Experiment Module: Effects of Visual Deprivation During the Critical Period for Development of Vision

In Cats

David Hubel and Torsten Wiesel’s experiments showed that if a kitten is deprived of normal visual experience during a critical period at the start of its life, the circuitry of the neurons in its visual cortex is irreversibly altered.

In each of a number of newborn kittens, one eyelid was sutured shut. The kitten was allowed to grow up that way, and when it reached adulthood (around 6 months), its eyelid was opened again. Recordings were than made of the electrophysiological activity in each of the kitten’s eyes. These recordings showed an abnormally low number of neurons reacting in the eye that had been sutured shut, and an abnormally high number in the other eye. Macroscopic observation of the visual cortex showed that the ocular dominance columns for the eye that had been left open had grown larger, while those for the eye that had been closed had shrunk.

Remarkably, Hubel and Wiesel also found that if the eye of an adult cat was sutured shut for a year, the responses of the cells in its visual cortex remain identical in all respects to those of a normal cat. Later experiments showed that suturing a cat’s eye shut had no effect on its visual cortex unless this visual deprivation took place during the first three months of the cat’s life.

In Primates

Other experiments have shown that this same phenomenon also occurs in primates, though the critical period is longer (up to age 6 months).

Austin Riesen reared monkeys in darkness for the first 3 to 6 months of their lives. When these animals were then introduced into a normal environment, they had great difficulties in distinguishing even the simplest shapes. It took them weeks or even months to learn how to tell a circle from a square—a task that a normal monkey learns in a few days.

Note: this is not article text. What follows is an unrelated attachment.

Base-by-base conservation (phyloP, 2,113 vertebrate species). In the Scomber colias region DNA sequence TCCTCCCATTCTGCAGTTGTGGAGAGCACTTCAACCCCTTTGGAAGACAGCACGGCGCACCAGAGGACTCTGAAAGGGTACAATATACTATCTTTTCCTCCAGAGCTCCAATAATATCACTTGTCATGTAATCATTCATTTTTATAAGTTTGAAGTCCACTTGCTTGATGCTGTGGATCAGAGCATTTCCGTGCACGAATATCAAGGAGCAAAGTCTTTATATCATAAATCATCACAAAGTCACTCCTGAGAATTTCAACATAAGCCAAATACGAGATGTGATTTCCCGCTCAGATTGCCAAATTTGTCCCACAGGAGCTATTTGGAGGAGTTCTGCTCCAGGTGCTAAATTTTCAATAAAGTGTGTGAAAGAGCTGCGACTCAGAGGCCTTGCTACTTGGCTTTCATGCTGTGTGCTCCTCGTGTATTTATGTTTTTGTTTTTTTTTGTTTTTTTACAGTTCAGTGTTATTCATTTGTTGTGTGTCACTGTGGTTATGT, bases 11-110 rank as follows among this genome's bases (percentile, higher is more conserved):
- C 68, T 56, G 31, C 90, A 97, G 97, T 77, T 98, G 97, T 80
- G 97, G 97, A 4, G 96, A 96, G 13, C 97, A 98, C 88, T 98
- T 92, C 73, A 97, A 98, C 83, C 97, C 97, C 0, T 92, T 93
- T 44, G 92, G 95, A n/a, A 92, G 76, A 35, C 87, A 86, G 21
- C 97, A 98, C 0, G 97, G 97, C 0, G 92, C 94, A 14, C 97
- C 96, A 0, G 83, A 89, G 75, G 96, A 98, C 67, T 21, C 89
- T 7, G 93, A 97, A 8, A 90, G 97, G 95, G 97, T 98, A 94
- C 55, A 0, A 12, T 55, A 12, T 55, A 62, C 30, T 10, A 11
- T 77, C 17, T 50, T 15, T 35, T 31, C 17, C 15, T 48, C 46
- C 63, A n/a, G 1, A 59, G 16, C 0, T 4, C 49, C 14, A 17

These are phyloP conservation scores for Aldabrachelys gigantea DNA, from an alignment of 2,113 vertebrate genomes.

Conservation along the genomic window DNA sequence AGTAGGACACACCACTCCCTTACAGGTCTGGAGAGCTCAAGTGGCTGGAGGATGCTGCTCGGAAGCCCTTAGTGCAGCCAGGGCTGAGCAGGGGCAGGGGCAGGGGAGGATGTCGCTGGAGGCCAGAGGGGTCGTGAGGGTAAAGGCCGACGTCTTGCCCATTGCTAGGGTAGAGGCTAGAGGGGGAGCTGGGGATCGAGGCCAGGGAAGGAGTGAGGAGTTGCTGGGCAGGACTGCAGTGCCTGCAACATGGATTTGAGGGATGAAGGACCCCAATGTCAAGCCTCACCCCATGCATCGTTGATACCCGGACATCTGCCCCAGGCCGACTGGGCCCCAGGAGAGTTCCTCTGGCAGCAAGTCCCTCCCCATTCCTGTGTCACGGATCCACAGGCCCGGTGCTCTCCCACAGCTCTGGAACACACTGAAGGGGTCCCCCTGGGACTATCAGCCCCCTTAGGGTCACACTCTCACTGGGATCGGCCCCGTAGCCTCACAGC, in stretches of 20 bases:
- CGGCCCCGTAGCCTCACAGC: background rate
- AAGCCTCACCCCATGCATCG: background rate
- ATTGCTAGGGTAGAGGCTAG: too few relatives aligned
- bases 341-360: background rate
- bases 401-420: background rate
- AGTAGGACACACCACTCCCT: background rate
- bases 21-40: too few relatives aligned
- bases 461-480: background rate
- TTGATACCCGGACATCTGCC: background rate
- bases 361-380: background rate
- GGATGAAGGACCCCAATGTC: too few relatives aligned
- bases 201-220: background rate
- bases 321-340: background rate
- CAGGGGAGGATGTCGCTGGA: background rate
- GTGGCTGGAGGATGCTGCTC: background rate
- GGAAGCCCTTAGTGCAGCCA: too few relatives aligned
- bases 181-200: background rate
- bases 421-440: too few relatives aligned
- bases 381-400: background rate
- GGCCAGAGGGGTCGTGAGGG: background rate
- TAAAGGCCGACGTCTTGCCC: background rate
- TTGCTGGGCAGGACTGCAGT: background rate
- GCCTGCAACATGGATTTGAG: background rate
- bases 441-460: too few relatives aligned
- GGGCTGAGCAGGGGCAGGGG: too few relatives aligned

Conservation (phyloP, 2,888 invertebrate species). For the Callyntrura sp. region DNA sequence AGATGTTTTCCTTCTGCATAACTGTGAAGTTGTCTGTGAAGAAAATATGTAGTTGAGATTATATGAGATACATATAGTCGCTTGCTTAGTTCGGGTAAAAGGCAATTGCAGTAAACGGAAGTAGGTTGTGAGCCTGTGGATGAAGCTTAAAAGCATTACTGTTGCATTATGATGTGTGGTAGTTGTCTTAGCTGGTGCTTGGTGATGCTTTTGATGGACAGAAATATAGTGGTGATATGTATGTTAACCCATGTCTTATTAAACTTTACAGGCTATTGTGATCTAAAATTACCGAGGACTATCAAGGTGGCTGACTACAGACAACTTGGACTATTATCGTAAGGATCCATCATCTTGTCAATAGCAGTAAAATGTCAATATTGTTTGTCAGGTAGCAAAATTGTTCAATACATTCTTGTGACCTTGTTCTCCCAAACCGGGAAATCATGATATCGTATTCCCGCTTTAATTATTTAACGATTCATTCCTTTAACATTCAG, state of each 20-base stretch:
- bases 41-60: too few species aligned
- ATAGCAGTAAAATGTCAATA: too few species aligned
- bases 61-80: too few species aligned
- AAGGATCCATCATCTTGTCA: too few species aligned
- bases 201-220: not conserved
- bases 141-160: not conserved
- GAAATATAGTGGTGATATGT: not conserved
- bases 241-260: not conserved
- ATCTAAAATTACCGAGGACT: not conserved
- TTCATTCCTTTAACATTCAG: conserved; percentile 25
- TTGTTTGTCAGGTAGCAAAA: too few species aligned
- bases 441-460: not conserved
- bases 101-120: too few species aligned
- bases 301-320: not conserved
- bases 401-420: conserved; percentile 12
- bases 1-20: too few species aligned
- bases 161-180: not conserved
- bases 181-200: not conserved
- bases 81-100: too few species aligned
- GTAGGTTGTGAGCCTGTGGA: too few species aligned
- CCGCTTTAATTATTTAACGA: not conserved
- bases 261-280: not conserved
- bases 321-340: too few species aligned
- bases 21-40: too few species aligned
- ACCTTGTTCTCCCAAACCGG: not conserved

Wiesel and Hubel also explored what happens in a monkey’s primary visual cortex when one of its eyelids is sutured shut for the first 6 months of its life. Normally, in monkeys, as in cats and humans, the two eyes work together to provide a single, three-dimensional image of the outside world, but this image is actually composed of two separate, slightly offset images on the two retinas. Wiesel and Hubel showed that it is not until the signals from the retinas reach the primary visual cortex that the brain begins to merge them into one, three-dimensional image.

In monkeys who had one eyelid sutured shut right after birth, when the eyelid was opened again at 6 months of age, the animals had lost practically all useful vision in the eye that had been sensorily deprived. Yet recordings of electrophysiological activity in the ganglion cells of the retina of that eye, and the lateral geniculate nucleus cells for that eye, showed that these cells’ visual fields were normal and functional. It was only the primary visual cortex cells for that eye that showed practically no activity. Other experiments in which both eyelids were temporarily sutured shut showed that normal development of connectivity in the visual cortex does not depend on the absolute activity of the neural pathways from the two eyes, but rather on competition between the relative activities of these two pathways.

As in other development processes for which there is a critical period, sensory deprivation does not have the same effect on adult animals—i.e., suturing shut one eyelid of an adult animal has no effect on the response of the visual cortex cells for that eye or for the other eye. In contrast, during the most sensitive part of the critical period, visual deprivation for as little as one week can have catastrophic effects on the animal’s vision for the rest of its lifetime.

In Humans

In humans, certain diseases can cause a cataract (a total or partial opacity of the lens) in one or both eyes. Cataracts can occur not only in adults but also in very young children. Cataracts can now usually be removed surgically. Studies of individuals who had such surgery at various times in their lives showed that in humans as in other animals, there is a critical period for the development of the sense of sight. These studies demonstrated for the first time that early environmental influences, and hence particular neural activity patterns during a critical period, can permanently alter the neural connections in certain areas of the human brain.

Expérience: La séparation des informations venant de l'œil droit et de l'œil gaucheLien: DEVELOPMENT OF CORTICAL CIRCUITS: LESSONS FROM OCULAR DOMINANCE COLUMNS


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